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The Central Limit Theorem (CLT) is a powerful concept, because it enables us to use the known Probabilities of the Normal Distribution in statistical analyses of data which are not Normally distributed. It is most commonly known as applying to the Means of Samples of data.
The data can be distributed in any way. For example -- as shown above -- it can be double-peaked and asymmetrical, or it can have the same number of points for every value of x. If we take many sufficiently large Samples of data with any Distribution, the Distribution of the Means (x-bar)'s of these Samples will be approximate the Normal Distribution.
There is something intuitive about the CLT. The Mean of a Sample taken from any Distribution is very unlikely to be at the far left or far right of the range of the Distribution. Means (averages), by their very definition, tend to average-out extremes. So, their Probabilities would be highest in the center of a Distribution and lowest at the extreme left or right.
Less intuitively obvious is that the CLT applies to Proportions as well as to Means.
Let's say that pis the Proportion of the count of a category of items in a Sample, say the Proportion of green jelly beans in a candy bin. We take many Samples, with replacement, of the same size n, and we calculate the Proportion for each Sample. When we graph these Proportions, they will approximate a Normal Distribution.
How large of a Sample Size, n, is "sufficiently large"? It depends on the use and the statistic. For Means and most uses n > 30 is considered large enough. But for Proportions, it's a little more complicated -- it depends on what the value of p is. n is large enough if np > 5 and n(1 - p) > 5.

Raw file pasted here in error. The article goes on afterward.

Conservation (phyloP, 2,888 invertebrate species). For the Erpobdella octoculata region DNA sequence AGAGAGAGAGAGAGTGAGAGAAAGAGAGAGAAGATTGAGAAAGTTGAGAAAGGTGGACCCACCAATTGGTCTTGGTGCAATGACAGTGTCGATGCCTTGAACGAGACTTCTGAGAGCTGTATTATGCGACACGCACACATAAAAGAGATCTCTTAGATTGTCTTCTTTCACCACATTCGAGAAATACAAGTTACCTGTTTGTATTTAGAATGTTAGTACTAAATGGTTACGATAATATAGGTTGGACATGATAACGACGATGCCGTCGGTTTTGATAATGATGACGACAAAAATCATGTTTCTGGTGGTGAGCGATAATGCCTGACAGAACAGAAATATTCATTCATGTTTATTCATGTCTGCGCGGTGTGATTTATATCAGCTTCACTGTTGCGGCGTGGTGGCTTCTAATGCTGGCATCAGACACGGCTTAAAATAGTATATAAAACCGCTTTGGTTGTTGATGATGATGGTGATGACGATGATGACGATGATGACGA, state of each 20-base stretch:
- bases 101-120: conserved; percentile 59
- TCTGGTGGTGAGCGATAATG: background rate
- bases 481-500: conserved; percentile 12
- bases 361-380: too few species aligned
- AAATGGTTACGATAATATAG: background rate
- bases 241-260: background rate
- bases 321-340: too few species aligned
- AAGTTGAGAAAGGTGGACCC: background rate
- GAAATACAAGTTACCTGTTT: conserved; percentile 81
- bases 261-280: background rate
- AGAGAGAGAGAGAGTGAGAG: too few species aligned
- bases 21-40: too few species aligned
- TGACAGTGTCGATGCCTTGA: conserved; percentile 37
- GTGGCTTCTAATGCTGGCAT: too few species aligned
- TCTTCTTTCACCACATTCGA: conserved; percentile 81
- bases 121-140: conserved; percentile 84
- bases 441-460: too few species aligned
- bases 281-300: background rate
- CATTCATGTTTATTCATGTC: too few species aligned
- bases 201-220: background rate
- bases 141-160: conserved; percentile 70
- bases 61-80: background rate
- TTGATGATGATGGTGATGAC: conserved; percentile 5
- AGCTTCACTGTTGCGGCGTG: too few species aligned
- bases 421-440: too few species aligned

The practical effect of this is:
This table gives us the specifics; the minimum Sample Size, n, is shown in the middle row.
6 Keys to understanding and plenty of concept flow diagrams and other visual aids help the viewer gain a good understanding if these concepts. https://youtu.be/9llhdO8pB-4. For the latest status of available and planned videos, see the videos page in this website.
In determining which Distribution to use in analyzing Discrete (Count) data, we need to know whether we are interested in Occurrences or Units.
Let's say we are inspecting shirts at the end of the manufacturing line. We may be interested in the number of defective Units – shirts, because any defective shirt is likely to be rejected by our customer. However, one defective shirt can contain more than one defect. So, we are also interested in the Count of individual defects – the Occurrences – because that tells us how much of a quality problem we have in our manufacturing process.
For example, if 1 shirt has 3 defects, that would be 3 Occurrences of a defect, but only 1 Unit counted as defective.
We would use the Poisson Distribution in analyzing Probabilities of Occurrences of defects. To analyze the Probability of Units, we could use the Binomial or the Hypergeometric Distribution.
There is an article in the book focusing on the Poisson Distribution. There is also a video, on my YouTube channel, Statistics from A to Z.